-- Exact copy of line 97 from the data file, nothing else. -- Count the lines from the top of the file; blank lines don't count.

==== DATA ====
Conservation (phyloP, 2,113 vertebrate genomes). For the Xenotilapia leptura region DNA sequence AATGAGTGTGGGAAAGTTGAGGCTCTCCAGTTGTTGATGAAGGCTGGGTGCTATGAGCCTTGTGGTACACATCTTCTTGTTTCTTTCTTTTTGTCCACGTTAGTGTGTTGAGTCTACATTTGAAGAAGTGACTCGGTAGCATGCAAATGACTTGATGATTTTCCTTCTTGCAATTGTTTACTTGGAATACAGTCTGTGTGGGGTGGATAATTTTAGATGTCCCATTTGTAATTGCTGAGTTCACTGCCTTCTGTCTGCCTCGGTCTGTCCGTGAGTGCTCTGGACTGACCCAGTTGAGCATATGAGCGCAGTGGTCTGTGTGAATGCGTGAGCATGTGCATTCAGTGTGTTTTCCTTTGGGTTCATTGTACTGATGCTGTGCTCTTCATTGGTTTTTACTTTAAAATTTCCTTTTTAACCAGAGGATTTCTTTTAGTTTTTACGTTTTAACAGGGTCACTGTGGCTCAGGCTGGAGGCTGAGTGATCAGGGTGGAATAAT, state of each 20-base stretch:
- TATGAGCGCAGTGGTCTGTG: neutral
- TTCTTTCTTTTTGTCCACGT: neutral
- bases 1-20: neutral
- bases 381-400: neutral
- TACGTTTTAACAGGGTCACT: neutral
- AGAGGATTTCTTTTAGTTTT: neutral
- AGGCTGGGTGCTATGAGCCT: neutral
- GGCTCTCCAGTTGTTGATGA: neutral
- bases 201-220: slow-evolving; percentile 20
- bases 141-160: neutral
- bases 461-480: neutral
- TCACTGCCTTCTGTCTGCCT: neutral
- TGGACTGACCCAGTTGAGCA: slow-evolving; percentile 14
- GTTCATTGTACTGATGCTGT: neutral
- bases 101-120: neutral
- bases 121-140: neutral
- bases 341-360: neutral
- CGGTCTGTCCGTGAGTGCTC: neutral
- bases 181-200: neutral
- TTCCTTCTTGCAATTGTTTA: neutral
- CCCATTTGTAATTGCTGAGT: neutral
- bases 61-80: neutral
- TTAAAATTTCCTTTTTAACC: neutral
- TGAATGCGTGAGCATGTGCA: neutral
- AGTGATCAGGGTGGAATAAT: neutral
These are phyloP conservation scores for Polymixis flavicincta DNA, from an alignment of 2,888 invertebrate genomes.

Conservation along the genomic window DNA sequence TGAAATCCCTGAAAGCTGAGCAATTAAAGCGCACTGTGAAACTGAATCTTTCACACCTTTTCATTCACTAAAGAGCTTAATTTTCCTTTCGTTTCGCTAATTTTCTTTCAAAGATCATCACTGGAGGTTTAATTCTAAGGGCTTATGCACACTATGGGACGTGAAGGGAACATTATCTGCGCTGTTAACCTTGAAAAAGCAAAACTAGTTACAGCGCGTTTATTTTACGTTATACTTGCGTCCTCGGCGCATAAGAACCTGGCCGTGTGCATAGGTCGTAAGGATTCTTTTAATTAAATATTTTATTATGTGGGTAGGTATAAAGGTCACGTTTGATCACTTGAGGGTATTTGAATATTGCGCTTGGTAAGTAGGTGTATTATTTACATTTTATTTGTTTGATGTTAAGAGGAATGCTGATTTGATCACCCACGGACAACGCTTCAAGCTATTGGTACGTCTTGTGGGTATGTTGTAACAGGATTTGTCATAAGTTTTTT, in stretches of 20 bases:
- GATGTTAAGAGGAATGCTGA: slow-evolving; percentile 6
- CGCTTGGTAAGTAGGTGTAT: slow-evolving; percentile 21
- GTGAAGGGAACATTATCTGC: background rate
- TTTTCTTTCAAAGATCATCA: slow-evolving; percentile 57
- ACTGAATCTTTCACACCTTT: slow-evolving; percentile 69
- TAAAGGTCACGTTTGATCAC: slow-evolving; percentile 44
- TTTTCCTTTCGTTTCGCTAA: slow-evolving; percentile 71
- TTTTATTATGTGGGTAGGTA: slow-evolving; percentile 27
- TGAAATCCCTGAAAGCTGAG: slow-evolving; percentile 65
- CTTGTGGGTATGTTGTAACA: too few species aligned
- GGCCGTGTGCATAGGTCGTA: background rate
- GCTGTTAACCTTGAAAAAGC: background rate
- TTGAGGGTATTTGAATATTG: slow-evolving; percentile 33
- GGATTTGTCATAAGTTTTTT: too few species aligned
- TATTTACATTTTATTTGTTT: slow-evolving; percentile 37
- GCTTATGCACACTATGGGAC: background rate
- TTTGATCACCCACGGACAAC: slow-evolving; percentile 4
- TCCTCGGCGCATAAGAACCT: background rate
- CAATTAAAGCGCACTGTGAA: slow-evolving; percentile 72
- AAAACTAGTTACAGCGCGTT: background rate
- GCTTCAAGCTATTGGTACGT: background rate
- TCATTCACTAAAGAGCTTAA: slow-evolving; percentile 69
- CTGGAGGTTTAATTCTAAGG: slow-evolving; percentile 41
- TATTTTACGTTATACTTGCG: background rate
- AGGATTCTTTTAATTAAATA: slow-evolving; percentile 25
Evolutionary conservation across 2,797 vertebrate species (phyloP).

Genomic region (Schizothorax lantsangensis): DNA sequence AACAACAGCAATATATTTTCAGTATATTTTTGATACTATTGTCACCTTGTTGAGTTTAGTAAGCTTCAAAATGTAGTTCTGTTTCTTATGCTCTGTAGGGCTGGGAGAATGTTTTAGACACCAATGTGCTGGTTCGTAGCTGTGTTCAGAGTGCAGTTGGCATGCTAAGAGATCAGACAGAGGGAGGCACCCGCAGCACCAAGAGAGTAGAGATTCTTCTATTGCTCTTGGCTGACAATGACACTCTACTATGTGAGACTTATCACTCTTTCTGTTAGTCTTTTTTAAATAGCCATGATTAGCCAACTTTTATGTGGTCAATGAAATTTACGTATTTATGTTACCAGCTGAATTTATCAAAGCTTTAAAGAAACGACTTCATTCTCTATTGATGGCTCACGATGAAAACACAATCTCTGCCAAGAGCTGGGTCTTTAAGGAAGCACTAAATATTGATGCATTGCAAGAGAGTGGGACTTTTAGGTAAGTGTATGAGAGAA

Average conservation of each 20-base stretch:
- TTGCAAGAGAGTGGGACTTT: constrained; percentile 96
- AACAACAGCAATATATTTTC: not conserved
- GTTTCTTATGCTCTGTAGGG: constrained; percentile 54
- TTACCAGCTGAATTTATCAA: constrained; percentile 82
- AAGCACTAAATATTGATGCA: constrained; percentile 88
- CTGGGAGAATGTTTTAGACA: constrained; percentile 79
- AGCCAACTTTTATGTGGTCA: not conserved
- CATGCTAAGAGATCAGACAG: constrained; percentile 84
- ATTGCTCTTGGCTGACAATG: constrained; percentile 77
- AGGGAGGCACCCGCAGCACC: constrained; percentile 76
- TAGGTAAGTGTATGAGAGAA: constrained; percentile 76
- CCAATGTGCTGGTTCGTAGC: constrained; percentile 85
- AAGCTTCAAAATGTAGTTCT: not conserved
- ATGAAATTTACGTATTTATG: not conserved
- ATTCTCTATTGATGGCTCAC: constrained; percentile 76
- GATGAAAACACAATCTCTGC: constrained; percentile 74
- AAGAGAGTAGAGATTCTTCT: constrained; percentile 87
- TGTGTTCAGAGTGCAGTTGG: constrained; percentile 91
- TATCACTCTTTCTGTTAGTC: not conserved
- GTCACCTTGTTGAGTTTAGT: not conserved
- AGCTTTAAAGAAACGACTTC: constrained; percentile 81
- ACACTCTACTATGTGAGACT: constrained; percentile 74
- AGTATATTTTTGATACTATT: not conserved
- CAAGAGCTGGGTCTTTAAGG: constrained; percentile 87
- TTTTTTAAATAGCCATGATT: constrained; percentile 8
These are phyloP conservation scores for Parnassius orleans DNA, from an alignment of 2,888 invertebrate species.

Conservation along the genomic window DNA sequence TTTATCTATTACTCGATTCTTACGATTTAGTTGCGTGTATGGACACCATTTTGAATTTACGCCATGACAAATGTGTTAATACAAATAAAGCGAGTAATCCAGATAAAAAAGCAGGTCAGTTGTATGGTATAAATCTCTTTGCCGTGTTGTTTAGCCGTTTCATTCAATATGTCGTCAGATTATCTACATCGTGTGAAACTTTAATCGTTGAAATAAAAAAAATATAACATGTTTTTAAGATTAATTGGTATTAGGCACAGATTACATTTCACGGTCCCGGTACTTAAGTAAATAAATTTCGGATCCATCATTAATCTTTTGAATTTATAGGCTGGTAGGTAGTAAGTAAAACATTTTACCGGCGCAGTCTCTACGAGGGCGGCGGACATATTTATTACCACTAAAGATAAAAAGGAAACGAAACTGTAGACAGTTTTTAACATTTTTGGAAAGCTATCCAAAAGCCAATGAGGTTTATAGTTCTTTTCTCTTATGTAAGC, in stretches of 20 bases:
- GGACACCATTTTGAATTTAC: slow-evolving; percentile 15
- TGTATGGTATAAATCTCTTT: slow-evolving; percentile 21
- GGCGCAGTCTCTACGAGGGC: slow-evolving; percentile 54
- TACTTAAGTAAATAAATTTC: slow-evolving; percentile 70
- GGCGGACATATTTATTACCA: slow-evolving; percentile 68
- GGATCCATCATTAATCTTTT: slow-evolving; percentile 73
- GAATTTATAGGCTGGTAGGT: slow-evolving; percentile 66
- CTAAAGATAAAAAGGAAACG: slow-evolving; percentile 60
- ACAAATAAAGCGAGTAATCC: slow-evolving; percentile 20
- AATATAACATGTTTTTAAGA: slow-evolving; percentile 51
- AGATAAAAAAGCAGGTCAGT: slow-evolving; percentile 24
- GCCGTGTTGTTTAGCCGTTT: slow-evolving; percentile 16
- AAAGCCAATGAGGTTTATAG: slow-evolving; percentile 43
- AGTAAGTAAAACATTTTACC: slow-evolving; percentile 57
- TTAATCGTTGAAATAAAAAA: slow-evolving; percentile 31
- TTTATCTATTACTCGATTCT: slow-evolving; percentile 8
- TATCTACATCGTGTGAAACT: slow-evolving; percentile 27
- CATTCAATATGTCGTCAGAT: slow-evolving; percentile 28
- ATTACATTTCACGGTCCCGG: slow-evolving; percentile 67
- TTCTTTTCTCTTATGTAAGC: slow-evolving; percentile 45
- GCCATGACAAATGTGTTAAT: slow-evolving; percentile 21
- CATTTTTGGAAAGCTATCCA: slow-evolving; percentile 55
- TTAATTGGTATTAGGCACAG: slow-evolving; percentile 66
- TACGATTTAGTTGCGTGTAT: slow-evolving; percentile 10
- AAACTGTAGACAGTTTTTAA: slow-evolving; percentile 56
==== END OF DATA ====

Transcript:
- AGTAAGTAAAACATTTTACC: slow-evolving; percentile 57